WARNING: Your waist may be getting thicker when using weight with ab exercises.
What exercises work best for bringing out abdominal cuts? Obviously, low body fat percentage isn’t enough. We’ve all seen thin people with absolutely no ab definition.
Hardcore abdominal training alone won’t do it, either, since a stubborn layer of fat can easily camouflage beautiful abs.
Or, maybe you do have a nice six-pack showing, but overall, your waistline is thick.
It’s time to examine your abdominal exercises. If you’re doing weighted ab exercises, STOP.
Just like using weights against your biceps will build a bigger biceps, using weight with ab exercises is bound to build a thicker waist.
I don’t mean crunches holding a 25 pound plate to your chest, but those SIDEBENDS that everyone seems to be doing.
The exercise world swirls with debate regarding just how to work the abs.
It’s a vexing situation for physique and figure athletes because strong abs are important for contests because they have the desired look.
Unfortunately, how abdominals respond to exercise and diet is often genetic, not just in where a person tends to store fat, but the actual shape of abdominal muscles.
But building those muscles with weighted ab routines will make them thicker, bigger. I’ve seen women doing side bends with heavy weights.
A thick waist with muscular development is not as visually attractive as the tight, small waist that has very little fat stores.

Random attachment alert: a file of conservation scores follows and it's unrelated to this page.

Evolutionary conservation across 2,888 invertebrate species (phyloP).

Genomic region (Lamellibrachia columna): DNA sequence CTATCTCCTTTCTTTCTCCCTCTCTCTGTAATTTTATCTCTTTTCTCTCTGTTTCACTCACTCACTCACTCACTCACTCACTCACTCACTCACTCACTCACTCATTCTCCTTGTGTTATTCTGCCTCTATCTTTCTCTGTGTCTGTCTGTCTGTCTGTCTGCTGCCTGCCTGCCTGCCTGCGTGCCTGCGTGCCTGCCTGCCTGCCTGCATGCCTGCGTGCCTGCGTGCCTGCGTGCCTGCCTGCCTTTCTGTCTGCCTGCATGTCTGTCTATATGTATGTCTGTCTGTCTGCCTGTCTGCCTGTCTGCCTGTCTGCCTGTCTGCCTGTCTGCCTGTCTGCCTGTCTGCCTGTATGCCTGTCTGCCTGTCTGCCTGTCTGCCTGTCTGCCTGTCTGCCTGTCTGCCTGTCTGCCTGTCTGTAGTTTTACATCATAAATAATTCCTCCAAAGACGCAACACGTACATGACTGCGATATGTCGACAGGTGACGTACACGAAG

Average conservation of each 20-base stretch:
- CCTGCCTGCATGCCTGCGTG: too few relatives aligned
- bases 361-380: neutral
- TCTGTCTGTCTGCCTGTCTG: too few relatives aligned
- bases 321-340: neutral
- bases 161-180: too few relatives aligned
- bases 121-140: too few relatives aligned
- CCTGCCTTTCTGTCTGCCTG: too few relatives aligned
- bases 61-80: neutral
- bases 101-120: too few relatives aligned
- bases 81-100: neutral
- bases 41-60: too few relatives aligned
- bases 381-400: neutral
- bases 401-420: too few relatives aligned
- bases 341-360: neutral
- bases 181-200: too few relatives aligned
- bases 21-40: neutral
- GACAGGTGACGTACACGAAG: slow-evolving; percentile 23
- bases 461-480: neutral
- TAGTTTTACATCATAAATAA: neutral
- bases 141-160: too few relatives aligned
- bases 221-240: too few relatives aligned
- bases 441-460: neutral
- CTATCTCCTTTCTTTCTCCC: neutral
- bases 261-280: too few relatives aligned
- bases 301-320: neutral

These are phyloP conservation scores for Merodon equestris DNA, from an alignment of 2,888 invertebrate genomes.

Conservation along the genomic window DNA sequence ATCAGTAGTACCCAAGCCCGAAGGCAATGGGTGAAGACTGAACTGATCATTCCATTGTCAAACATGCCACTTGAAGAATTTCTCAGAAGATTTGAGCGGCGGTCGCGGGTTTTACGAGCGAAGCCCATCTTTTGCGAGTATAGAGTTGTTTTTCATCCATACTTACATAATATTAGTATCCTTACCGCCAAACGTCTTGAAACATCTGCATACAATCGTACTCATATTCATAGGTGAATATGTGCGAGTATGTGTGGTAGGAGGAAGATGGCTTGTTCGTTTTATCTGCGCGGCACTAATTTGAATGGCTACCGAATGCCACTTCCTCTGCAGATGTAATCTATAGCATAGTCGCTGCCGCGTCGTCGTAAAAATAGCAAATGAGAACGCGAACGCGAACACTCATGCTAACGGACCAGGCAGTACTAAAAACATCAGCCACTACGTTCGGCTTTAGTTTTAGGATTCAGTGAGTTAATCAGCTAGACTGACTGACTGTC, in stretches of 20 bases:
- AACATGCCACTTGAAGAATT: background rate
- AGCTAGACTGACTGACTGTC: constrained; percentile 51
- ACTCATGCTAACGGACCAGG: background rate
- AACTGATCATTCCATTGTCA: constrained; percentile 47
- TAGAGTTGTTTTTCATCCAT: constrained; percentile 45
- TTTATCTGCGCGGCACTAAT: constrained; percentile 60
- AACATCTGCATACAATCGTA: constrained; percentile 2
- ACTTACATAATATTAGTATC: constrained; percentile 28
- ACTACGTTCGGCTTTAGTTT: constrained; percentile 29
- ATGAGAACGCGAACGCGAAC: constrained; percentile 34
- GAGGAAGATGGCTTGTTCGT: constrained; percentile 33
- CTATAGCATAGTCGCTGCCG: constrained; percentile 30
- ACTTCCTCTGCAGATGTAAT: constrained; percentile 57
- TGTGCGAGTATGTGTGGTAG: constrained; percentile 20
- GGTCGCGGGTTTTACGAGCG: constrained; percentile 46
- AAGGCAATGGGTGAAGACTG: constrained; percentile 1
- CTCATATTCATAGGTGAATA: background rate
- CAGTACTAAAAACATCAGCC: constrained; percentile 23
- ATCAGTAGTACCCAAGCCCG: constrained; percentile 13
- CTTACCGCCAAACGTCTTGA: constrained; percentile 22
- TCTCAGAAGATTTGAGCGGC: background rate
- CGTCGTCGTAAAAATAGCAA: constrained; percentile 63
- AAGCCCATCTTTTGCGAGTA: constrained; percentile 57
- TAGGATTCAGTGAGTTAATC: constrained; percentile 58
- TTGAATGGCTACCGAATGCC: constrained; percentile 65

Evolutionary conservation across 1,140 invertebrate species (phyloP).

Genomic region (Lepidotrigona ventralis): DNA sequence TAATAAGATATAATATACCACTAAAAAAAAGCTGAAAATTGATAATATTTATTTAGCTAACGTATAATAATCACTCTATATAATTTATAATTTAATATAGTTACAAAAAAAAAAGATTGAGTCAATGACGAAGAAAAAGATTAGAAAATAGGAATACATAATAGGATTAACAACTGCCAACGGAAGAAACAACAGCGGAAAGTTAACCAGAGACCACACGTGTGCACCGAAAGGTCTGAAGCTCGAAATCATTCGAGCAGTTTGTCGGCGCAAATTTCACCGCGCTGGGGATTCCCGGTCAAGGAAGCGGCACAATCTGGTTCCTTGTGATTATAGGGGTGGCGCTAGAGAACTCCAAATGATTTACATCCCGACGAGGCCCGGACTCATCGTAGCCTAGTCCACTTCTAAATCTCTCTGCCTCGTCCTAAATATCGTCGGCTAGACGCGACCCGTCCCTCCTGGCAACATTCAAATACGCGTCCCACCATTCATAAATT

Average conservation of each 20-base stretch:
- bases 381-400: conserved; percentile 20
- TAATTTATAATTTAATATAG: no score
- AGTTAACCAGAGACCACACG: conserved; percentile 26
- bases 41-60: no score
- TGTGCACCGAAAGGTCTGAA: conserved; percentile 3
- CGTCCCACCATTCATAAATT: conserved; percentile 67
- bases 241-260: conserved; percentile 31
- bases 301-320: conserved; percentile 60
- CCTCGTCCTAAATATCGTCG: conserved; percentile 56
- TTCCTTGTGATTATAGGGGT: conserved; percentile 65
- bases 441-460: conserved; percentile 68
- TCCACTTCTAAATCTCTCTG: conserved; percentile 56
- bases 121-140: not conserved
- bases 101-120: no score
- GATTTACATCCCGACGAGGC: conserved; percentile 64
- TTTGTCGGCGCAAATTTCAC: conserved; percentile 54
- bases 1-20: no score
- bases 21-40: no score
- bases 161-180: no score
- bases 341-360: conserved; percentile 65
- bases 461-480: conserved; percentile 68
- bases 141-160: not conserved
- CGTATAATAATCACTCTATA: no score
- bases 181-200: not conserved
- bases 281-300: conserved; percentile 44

Stop the Weighted Side Bends
To get as small a waist and abdominal area as possible, along with visible ab muscles with a lean look, you should incorporate a wide range of exercises that hit the entire abdominal region.
Additionally, it’ll help if you include jumping drills and hard sprints over short distances.
Here are some great ab isolating exercises:
- Cable crunch
- Decline sit-up (with or without weight)
- Regular crunch
- Reverse crunch
- Ball crunch
As simple as these routines may seem, it’s possible to do them wrong. Cable crunches are a classic example.
Many people get into the position, knees on floor, hands grabbing the rope, but instead of curling in their trunk, they end up performing a bowing motion, sitting on their heels, which works only the lower back. Your body position should be an inverted floor crunch.
For stability ball crunches, make sure your feet remain planted on the floor and that the ball does not move while you crunch.
Rolling the ball backwards as you crunch and forwards as you release is cheating.
V sits should be done without holding onto the bench.
The potential problem with machine crunches is that, as the weight load gets heavier, the user may start yanking through the movement with shoulder and arm muscles, de-isolating the abs.
Ultimately, the best abdominal and waist shrinking exercises are those that blast off the most fat:
- Big compound and hybrid exercises (e.g., deadlift, squat, chin-up, renegade row, dumbbell squat-to-overhead press, tire flip, leg press)
- High intensity interval training (e.g., sprints, hill dashes, staircase dashes)
Avoid the heavy side bends.
They may add bulk to your middle.
For any kind of crunching motion, hold the crunch position for two seconds as tightly in as possible before releasing.
How do sprints develop lean, tight, cut abs? Have you ever seen a competitive track sprinter without a six-pack?
It’s not that short-distance specialists do a lot of ab work like crunches and sit-ups.
Their marvelous six-packs come from all the explosive running.
Not only does sprint training recruit fast-twitch muscle fiber, thereby inciting substantial fat-burning over the entire body, but the motion of sprinting works the abdominals in a unique way.
If you’re still not getting the desired results, the obstacle may be in your diet.
Your diet must be clean, including lean protein, lots of fresh vegetables and water, plus avoiding processed foods as much as possible.